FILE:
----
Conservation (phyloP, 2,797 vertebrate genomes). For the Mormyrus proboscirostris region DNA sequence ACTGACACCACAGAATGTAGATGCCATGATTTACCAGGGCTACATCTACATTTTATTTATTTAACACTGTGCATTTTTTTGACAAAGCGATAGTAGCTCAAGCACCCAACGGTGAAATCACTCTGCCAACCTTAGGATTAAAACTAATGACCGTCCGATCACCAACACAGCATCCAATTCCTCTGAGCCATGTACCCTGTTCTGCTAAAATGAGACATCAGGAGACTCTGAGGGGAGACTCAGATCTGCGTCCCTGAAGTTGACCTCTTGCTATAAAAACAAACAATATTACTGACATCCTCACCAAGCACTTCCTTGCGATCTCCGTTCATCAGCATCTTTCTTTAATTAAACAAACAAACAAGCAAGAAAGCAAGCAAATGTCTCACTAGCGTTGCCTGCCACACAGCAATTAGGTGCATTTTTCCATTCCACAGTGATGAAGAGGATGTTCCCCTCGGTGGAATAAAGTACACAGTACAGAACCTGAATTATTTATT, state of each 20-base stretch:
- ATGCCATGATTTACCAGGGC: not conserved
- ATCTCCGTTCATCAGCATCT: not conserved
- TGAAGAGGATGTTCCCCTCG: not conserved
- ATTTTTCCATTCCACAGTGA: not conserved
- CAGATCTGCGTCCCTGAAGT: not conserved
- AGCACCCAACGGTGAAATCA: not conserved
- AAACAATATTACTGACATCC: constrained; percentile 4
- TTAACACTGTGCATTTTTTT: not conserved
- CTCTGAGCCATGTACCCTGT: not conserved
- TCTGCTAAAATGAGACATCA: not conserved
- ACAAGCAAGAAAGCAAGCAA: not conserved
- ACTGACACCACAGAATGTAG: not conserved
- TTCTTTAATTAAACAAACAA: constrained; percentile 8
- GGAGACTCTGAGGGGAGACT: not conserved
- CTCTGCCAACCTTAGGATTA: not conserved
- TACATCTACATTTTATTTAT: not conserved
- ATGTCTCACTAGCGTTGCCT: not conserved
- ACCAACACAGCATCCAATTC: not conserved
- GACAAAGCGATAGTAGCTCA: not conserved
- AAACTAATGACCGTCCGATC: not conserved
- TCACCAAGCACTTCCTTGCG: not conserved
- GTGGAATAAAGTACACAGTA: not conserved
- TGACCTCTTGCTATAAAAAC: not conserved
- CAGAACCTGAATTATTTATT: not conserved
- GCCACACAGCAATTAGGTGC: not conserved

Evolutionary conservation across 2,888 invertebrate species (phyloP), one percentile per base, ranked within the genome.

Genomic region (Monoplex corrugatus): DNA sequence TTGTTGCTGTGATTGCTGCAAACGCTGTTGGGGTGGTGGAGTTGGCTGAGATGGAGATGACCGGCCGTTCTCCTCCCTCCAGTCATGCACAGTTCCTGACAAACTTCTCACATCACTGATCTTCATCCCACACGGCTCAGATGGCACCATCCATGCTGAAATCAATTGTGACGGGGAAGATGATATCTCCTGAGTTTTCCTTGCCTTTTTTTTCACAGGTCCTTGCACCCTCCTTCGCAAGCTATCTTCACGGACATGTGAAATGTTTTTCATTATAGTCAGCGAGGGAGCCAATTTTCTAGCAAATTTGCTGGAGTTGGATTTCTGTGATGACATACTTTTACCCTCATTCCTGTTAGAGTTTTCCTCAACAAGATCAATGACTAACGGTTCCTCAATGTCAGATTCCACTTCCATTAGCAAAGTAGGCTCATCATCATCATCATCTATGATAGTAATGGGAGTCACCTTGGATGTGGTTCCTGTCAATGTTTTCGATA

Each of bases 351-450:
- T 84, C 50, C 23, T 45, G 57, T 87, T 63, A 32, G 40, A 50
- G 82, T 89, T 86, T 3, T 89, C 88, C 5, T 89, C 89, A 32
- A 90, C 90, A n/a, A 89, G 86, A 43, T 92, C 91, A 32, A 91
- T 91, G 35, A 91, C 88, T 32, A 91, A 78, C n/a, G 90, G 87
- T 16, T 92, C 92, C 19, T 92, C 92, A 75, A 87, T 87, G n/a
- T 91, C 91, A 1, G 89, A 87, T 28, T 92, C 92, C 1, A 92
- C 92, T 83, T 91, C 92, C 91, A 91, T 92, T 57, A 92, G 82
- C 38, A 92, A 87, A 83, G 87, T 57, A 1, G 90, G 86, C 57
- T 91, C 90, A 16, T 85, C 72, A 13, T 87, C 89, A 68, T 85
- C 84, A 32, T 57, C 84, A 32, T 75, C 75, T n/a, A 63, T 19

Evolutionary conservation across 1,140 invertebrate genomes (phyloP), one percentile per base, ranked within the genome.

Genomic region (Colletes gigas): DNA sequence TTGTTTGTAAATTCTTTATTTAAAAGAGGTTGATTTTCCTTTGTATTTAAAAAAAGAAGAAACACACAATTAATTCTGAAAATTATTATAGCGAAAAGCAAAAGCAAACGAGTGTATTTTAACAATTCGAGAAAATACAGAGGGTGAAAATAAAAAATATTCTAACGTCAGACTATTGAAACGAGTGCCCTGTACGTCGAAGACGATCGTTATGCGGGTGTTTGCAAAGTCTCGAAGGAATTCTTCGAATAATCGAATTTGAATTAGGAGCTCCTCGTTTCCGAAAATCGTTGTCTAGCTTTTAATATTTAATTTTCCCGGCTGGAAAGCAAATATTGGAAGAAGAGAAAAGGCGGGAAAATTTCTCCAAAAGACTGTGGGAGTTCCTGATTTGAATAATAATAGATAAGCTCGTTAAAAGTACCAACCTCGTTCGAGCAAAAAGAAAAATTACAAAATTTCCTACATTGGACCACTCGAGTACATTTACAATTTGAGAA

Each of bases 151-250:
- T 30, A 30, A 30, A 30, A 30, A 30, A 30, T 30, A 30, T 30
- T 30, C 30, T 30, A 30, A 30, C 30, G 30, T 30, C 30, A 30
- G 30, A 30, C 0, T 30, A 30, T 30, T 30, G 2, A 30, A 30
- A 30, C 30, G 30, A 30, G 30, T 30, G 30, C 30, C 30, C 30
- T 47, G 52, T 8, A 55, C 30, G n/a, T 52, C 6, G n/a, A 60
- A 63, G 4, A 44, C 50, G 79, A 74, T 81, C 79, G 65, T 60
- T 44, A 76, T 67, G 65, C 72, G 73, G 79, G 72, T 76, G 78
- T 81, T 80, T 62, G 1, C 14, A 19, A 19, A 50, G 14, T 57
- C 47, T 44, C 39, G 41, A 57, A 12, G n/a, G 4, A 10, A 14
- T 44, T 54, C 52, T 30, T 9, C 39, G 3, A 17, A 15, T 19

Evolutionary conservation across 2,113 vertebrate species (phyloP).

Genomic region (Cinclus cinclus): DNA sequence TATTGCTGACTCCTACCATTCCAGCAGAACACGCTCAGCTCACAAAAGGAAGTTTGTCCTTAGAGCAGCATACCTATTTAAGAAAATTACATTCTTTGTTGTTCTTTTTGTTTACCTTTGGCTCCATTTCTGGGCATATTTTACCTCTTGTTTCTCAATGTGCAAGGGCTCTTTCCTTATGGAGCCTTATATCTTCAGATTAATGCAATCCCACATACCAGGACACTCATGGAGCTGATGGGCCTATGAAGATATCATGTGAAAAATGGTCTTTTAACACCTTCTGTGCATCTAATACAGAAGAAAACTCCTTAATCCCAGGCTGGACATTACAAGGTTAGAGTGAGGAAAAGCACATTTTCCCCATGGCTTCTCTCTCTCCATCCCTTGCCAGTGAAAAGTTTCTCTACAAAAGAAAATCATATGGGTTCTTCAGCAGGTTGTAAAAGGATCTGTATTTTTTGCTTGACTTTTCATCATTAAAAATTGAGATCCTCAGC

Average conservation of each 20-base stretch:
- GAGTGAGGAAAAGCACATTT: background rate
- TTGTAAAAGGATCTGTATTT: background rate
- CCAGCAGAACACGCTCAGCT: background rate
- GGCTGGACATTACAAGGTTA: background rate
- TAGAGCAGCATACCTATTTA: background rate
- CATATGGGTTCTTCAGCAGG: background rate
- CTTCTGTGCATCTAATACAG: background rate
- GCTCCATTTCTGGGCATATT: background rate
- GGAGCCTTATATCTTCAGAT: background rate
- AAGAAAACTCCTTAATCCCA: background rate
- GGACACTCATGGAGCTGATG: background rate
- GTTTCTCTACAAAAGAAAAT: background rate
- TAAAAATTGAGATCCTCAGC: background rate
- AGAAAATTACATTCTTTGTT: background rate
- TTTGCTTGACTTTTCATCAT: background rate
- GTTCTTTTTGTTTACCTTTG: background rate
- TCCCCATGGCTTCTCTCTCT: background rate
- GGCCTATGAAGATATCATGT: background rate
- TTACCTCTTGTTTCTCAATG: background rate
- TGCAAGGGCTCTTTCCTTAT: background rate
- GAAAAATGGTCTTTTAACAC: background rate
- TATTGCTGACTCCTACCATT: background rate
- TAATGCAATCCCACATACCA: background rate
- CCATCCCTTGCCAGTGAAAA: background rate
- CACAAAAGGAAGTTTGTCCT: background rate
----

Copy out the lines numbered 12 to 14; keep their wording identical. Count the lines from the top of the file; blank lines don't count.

- ACAAGCAAGAAAGCAAGCAA: not conserved
- ACTGACACCACAGAATGTAG: not conserved
- TTCTTTAATTAAACAAACAA: constrained; percentile 8